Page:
Skip to main content

In our bid to take over the world we hunt ICS devices using Maltego.

In continuing our discussions of our Defcon talk (see previous post [here]) in this section we are going to look at ICS devices and what we can do with them in Maltego.

[Shodan] is a mass Internet scanner – much like [Censys]. The core idea is – find all the machines that are alive on the Internet, extract as much data as we can from them, put it all in a database and make that available to the world to query. Pretty neat actually.

We’ve developed transforms querying Shodan for a while – you can read about it [here]. When we started looking at ICS devices we saw that Shodan actually has a page devoted to it. It looks like [this]:



On every ‘Explore’ button you’ll see that it translates to a Shodan query string. For instance – for instance finding PCWorx device the query will be “port:1962 PLC”. In other words – look for devices that has the word ‘PLC’ somewhere in the response as well as having port 1962 open. This search term will find all of these devices that Shodan has seen on the Internet… much like searching Google for ‘intitle:index of’ will look for indexable directories. The analogy of this combination of searches on Shodan is thus close to ‘Google hacking’ search terms – only it’s not on Google but on Shodan and the result is devices, not websites.

Our next step was naturally to build a transform that searched Shodan for all the ICS search terms and combined it with whatever the user wanted to add to the query. We wanted to keep the ICS terms dynamic so that the user can update/ change it at any time – therefore we made the terms a transform setting. The format we use is Shodan_query_1#Description_1|Shodan_query2#Description_2 etc. Adding all the queries we ended up with a transform setting as such:


This transform could now be used with any of the other Shodan search parameters – and the ICS search terms would be appended to it. To get a list of Shodan search terms you can click [here]:


This means we can start doing some cool stuff – like finding all ICS devices in a city – say Amsterdam:


Shodan finds 98 devices that match any of the ICS search terms and with city set to Amsterdam.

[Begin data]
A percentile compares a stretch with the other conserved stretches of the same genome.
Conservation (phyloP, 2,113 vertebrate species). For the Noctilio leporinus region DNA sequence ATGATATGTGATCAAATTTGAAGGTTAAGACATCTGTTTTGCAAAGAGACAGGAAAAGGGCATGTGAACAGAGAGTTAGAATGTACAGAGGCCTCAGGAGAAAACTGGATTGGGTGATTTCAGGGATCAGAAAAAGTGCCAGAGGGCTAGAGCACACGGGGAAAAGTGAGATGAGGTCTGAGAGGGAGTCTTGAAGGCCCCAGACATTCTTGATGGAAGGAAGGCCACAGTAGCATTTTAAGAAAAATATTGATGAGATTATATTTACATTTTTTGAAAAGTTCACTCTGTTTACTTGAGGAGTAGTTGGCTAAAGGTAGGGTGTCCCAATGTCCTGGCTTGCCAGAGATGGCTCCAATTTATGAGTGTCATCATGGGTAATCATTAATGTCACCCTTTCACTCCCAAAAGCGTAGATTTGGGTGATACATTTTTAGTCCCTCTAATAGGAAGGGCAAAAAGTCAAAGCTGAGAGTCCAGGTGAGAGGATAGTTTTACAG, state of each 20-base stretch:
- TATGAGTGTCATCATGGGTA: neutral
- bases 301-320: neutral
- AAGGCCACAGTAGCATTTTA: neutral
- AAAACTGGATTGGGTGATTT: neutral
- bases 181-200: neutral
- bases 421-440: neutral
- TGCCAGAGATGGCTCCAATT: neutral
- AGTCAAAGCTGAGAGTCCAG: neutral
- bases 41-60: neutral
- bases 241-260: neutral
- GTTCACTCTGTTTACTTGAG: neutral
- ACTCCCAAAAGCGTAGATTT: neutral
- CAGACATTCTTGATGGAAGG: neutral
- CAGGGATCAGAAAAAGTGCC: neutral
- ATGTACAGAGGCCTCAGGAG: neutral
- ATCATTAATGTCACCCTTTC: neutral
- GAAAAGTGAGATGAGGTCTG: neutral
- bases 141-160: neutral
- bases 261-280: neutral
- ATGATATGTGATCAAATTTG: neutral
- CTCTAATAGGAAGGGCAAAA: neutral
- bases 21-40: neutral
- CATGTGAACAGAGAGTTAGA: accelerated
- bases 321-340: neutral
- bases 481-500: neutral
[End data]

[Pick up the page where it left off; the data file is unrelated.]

One of the Shodan search parameters that caught our eye was the ‘geo’ parameter. It meant we could give a long/lat to Shodan and find ICS devices around the precise point. A BIG caveat here is that we’re relying on Shodan to do this accurately – and they rely on other databases (like MaxMind etc.) IP to geolocation is a bit finicky – and a discussion for another time. The bottom line is that it can be pretty good in densely populated areas and pretty bad in remote areas.

The next few hours we spend browsing Google Maps, trying to find places that would likely have ICS devices but that were remote enough to not include too many false positives. For this we’d go to Wikipedia and find the location of (for instance) power stations in various countries. We would then take the coordinates from Google Maps, enter it in Maltego, set a radius of around 2 or 3 kilometer and see if anything showed up:


This resulted in the following queries to Shodan:


In this case – no ICS devices found open on the Internet in a 3km radius around the Unimar Marmara Ereğlisi Power Plant in Turkey.  Which is a good thing!

We spend a while doing this and it quickly became clear that it was going to be time consuming. Surely there was a way to automated it? There was. Geonames is:


Better still – they have a friendly API. You could ask Geonames things like ‘what are the GPS coordinates of all power stations in Japan?’. In Maltego it looks like this:



The country is passed as a transform parameter. We send the country code ‘jp’ – and get back the GPS coordinates of 51 power stations in Japan:


I think you can see where we’re going with this? Right?... RIGHT? 😉

No? OK – let’s do this step by step. Let’s assume we have 0day for some ICS device and we’re a nation state and we want to attack a country’s power infrastructure. We cannot do proper attribution on the devices as they are not located on power companies networks and they don’t have forward or reverse DNS names that point to the company. So unless we have boots on the ground we simply don’t know what to hit.  So we decide to target IPs that match ICS device characteristics, are open on the Internet and that are physically located close to these power station. We know we’re going to have collateral damage (e.g. devices that are within the physical range of the target power stations but do not actually belong to the station), but that’s OK because those might be secondary targets anyhow.

Here’s the process in pictures. As a country we chose Poland.  It’s not because we don’t like people from Poland. It’s because they’re understanding people. They understand this is not about them.  We actually really like Polish people - that's why we blurred out the IP addresses. 



Baby seals,
RT

PS: currently the ICS Shodan transforms are not publicly available but with the right motivation we'll release them!





Comments